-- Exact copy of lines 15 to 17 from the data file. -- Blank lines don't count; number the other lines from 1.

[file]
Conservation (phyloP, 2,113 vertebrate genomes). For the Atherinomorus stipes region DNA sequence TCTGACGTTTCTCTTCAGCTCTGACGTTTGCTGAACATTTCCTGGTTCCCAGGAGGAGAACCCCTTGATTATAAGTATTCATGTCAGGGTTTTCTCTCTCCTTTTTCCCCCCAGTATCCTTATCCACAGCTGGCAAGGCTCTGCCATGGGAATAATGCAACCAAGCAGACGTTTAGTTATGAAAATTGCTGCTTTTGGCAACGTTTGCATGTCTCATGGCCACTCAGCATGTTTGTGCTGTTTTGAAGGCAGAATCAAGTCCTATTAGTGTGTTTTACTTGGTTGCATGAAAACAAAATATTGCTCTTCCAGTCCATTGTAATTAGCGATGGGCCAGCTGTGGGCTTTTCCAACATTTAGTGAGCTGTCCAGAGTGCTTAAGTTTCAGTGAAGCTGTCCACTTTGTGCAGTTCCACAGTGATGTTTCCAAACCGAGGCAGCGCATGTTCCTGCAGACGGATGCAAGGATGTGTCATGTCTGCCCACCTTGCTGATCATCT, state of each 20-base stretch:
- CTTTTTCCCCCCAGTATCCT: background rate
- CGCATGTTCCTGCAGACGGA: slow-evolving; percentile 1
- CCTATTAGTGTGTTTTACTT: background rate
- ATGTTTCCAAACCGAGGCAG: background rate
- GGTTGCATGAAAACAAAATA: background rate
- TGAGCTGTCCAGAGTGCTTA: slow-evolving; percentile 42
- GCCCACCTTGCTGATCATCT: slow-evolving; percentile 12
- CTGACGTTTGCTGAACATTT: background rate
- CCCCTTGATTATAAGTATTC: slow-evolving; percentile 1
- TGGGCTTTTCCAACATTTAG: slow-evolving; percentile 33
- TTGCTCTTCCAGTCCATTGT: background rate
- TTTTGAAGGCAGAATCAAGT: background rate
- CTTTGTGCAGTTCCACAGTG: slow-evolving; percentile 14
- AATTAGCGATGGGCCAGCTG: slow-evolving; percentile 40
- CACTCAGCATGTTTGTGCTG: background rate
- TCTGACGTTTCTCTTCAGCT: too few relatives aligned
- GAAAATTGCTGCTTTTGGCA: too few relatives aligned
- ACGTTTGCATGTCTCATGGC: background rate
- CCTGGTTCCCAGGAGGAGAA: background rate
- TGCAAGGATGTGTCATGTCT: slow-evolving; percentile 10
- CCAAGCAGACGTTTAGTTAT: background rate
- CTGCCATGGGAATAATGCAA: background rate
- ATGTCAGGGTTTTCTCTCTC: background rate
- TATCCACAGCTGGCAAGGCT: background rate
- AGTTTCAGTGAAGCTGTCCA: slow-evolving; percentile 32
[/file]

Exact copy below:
- AATTAGCGATGGGCCAGCTG: slow-evolving; percentile 40
- CACTCAGCATGTTTGTGCTG: background rate
- TCTGACGTTTCTCTTCAGCT: too few relatives aligned